Frontpage Magazine has a disturbing expose on American funding of the Palestine Academic Society For the Study of Academic Affairs (PASSIA) -- the PLO lobby group in Jerusalem "which trains PLO media professionals in the art of transforming the image of the Arab-Israeli struggle into an Arab David against an Israeli Goliath." According to this report, American taxpayers are actually bankrolling the ongoing, organized Palestinian campaign to lobby Congress and influence the Western media.

PASSIA produced a booklet to educate Palestinian activists how to effectively manipulate the media. It includes this suggestion:

In order to influence the general policy in one way or another, all [Palestinian organizations] should know how to influence the media. The best known way to do this is to come up with a hidden agenda, and deciding on the most suitable time to release information to the media in order to direct the media towards a predetermined slogan, a defined demand. The best method for exerting pressure, is to transform a problem into a public opinion issue, using the media.

Another portion of the booklet (funded by U.S. taxpayers) transcribes a PASSIA seminar that featured speakers Eric Weiner of National Public Radio and Lyse Doucete of the BBC:

Readers are first told by Weiner that, "being balanced, according to their mandate, can be frustrating" and urges the audience/reader "to present your stories on a human level and not rely on the facts." Present tear-jerkers in which Israelis "have to justify their [Palestinians] existence, which makes it easier to get through to us."

Ms. Doucete, who refers to homicide bombers as "honor" killers, believes "her job is to translate" rather than simply report the news, because "Israel is led by a Prime Minister who believes that it is not Israel's policy that is wrong, just that they have to explain it better." And so she admonishes the Palestinians, "if you want to beat the Israelis, you have to beat them at their own game." Thereupon follows eight pages of clear instruction on how the Palestinians can manipulate the press to their own advantage. Weiner again: "The fact that you have 1,000,000 pounds from the British government is not particularly interesting. But, if you explain why it is going to make such a difference by saying, ‘Did you know that since the closure was imposed we haven't been able to get paper through to Bethlehem?’ . . . we are far more likely to be interested."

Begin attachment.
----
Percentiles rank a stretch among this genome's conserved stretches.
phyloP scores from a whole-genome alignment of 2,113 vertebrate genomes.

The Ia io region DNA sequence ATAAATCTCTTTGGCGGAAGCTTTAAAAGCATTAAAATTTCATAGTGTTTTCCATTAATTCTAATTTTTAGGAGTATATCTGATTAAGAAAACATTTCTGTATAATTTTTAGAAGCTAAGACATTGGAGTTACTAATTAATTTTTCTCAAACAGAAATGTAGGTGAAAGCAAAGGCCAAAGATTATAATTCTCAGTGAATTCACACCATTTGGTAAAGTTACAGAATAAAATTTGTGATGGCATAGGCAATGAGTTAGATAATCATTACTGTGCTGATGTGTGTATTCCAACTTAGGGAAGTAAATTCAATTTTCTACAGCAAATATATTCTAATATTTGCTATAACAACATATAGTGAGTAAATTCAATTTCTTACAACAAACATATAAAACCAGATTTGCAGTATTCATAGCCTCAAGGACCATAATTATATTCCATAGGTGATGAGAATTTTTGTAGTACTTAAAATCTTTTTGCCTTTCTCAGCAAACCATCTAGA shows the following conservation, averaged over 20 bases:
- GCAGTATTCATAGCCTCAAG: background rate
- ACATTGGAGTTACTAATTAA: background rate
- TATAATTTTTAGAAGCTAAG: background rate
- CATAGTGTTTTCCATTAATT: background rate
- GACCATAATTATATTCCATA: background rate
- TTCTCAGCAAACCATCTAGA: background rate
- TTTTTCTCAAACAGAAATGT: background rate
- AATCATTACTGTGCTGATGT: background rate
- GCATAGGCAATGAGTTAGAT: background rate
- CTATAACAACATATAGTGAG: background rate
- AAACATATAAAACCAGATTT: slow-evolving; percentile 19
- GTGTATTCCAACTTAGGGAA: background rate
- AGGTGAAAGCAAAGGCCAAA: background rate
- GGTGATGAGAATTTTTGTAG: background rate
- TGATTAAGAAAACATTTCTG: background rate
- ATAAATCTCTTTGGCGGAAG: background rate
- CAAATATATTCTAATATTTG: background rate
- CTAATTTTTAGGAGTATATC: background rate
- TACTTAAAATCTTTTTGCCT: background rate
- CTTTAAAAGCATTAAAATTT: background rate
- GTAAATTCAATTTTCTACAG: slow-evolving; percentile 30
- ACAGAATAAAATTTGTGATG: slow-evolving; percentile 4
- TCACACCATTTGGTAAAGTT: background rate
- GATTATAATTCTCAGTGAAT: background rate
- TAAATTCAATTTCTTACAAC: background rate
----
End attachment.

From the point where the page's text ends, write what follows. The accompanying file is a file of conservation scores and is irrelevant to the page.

Read the whole article here.

This is certainly a matter that requires follow-up in Washington. Could it be that while American foreign policy demands the uprooting of Palestinian terror, another federal body is funding the campaign to whitewash that terror via the media -- while demonizing Israel?

Read the article, then express your concerns to your Congressional representative. To find contact info for your representative in the House click here and for a list of Senators click here.

BBC Spin on Oxford Prof

In June, Oxford University professor Andrew Wilkie refused to admit an Israeli student to his doctoral program because, as Wilkie stated in his rejection email to the prospective student, "I have a huge problem with the way that the Israelis take the moral high ground from their appalling treatment in the Holocaust, and then inflict gross human rights abuses on the Palestinians because they [the Palestinians] wish to live in their own way would I take on somebody who had served in the Israeli army."

Oxford today suspended Wilkie from his post for two months. Here's how BBC reported it:

A professor who rejected a student's application because he had been in the Israeli army has been suspended by Oxford University. Professor Andrew Wilkie, Nuffield professor of pathology, emailed the student saying he would not enrol "someone who had served in the Israeli army."

Wilkie's rejection email went far beyond BBC's version. In fact, it's doubtful Oxford would have suspended Wilkie if he hadn't detailed his entire anti-Israel ideology before rejecting the applicant out-of-hand. BBC's spin job actually leaves Oxford seeming intolerant.

Comments to:

Minnesotans Against Terrorism

Minnesotans Against Terrorism are models of local media activism.

When Minnesota’s largest newspaper, the Star Tribune, demonstrated clear patterns of anti-Israel bias and whitewashing of Palestinian terror, MAT was formed by concerned locals to fight back. The group's campaign featured a full-page ad that they managed to place on the Star-Tribune's own pages - no small feat. The MAT campaign eventually elicited admissions by Star Tribune editors that their Israel coverage had been “awful,” an “editorial disaster,” an “egregious stumble” and an “embarrassing wart.”

For their remarkable success at raising awareness on the issue, the MAT media campaign has now received the "2003 Bulldog Award for Media Relations Excellence & Publicity" from the public relations organization Infocom. To accompany the award, Infocom has just released an article that chronicles MAT's success. It all began like this: